"Ransomware is a top threat for EU law enforcement," added Monday's statement. "Almost two-thirds of EU member states are conducting investigations into this form of attack."
Chief technical officer Steve Grobman from Intel Security, one of the other tech firms involved in the scheme, said in March the practice is growing due to several factors-easy access to necessary software, criminal networks which offer the service, and the difficulty of tracking down the culprits who are able to hide in anonymous networks.
One of the latest malicious programmes targeted by the combined law enforcement and the coalition of tech firms is the so-called "Shade" ransomware.
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"Shade" is spread via malicious websites and infected email attachments and uses a strong algorithm for each encrypted file, encrypting not only the file's content, but the file name as well.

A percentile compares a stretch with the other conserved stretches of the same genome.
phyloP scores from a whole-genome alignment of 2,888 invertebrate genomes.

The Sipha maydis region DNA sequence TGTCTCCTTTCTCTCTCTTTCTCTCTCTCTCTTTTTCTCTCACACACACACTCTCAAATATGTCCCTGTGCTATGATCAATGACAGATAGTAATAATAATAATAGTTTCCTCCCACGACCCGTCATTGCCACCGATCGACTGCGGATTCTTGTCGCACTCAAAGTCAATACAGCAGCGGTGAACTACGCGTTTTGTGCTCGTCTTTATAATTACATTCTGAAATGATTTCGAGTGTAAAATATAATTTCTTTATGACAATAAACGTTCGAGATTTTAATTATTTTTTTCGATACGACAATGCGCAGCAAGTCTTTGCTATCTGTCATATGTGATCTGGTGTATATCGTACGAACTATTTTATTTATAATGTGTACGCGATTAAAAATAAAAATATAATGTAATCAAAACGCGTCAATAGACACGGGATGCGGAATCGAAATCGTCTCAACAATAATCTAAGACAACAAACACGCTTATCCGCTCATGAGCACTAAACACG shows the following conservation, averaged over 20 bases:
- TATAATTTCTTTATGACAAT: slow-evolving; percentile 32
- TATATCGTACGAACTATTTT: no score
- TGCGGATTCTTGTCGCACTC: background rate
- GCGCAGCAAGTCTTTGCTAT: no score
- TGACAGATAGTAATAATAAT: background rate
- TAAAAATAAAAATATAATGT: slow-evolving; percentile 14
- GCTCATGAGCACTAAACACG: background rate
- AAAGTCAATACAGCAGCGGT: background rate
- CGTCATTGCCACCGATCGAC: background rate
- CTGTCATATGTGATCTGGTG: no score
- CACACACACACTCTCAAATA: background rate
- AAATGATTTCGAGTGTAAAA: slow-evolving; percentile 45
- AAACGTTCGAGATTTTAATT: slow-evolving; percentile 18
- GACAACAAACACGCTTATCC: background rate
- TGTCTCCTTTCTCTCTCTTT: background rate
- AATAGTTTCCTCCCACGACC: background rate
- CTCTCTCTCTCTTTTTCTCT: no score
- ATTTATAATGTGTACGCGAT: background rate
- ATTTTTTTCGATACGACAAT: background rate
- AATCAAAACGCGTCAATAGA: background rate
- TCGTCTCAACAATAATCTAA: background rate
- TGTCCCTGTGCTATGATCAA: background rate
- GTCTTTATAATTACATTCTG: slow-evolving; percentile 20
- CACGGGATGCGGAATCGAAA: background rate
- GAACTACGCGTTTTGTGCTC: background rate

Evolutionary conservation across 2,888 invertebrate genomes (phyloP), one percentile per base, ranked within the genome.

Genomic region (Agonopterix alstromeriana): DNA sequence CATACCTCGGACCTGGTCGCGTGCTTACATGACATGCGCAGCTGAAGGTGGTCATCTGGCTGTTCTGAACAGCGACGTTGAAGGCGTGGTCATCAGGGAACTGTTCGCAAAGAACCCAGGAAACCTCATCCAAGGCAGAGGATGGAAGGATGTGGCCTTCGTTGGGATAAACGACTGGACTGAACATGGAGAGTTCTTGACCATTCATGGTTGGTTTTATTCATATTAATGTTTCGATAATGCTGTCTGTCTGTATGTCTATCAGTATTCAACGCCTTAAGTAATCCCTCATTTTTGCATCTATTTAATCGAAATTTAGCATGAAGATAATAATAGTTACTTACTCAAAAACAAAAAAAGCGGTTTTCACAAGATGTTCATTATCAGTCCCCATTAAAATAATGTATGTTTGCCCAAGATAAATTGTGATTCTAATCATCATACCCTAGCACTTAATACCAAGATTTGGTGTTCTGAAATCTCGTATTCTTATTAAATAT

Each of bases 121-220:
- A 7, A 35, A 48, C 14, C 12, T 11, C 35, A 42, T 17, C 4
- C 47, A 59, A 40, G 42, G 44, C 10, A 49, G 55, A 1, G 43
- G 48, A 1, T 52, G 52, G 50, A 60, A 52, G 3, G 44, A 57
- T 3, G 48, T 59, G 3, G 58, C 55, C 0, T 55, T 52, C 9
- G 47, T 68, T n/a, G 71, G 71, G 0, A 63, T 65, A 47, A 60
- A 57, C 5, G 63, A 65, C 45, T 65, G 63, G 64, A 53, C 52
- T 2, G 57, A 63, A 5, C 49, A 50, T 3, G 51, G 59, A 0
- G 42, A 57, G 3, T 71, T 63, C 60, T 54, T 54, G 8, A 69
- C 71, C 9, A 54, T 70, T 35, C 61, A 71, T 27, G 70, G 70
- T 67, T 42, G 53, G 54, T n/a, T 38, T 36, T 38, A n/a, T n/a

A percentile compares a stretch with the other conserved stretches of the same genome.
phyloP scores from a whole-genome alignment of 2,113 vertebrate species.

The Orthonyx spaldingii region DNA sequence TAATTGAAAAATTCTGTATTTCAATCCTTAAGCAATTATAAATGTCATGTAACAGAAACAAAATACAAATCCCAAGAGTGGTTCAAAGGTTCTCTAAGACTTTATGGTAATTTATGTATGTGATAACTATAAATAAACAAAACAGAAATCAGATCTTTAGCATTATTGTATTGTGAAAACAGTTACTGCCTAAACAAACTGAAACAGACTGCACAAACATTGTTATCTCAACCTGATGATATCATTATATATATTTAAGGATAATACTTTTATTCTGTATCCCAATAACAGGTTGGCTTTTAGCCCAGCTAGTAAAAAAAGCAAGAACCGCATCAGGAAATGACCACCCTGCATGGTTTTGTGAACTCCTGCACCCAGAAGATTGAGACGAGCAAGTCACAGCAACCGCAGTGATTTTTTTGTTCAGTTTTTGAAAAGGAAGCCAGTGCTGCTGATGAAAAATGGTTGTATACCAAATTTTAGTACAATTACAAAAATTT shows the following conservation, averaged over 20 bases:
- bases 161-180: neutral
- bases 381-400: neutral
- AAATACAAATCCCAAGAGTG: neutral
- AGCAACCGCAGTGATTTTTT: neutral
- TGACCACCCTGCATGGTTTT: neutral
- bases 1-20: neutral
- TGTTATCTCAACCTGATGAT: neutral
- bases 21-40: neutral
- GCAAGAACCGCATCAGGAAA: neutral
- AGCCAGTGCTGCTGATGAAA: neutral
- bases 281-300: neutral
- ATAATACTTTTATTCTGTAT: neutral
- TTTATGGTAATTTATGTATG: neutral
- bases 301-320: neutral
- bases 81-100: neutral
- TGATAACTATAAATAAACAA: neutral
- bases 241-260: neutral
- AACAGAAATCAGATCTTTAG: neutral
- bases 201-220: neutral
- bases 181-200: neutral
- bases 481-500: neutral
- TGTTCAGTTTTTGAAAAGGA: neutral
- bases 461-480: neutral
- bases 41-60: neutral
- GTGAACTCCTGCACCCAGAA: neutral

Kaspersky Lab and Intel Security prevented more than 27,000 attempts since 2014 to attack users with "Shade" ransomware.
"Most infections occurred in Russia, Ukraine, Germany, Austria and Kazakhstan. Shade activity was also registered in France, the Czech Republic, Italy and the United States," the statement added.
It warns victims not to pay ransoms should their computers become infected with ransomware but to immediately report it to the authorities.
"By making the payment you will be supporting the criminals' business. Plus, there is no guarantee that paying the fine will give you back access to the encrypted data," it said.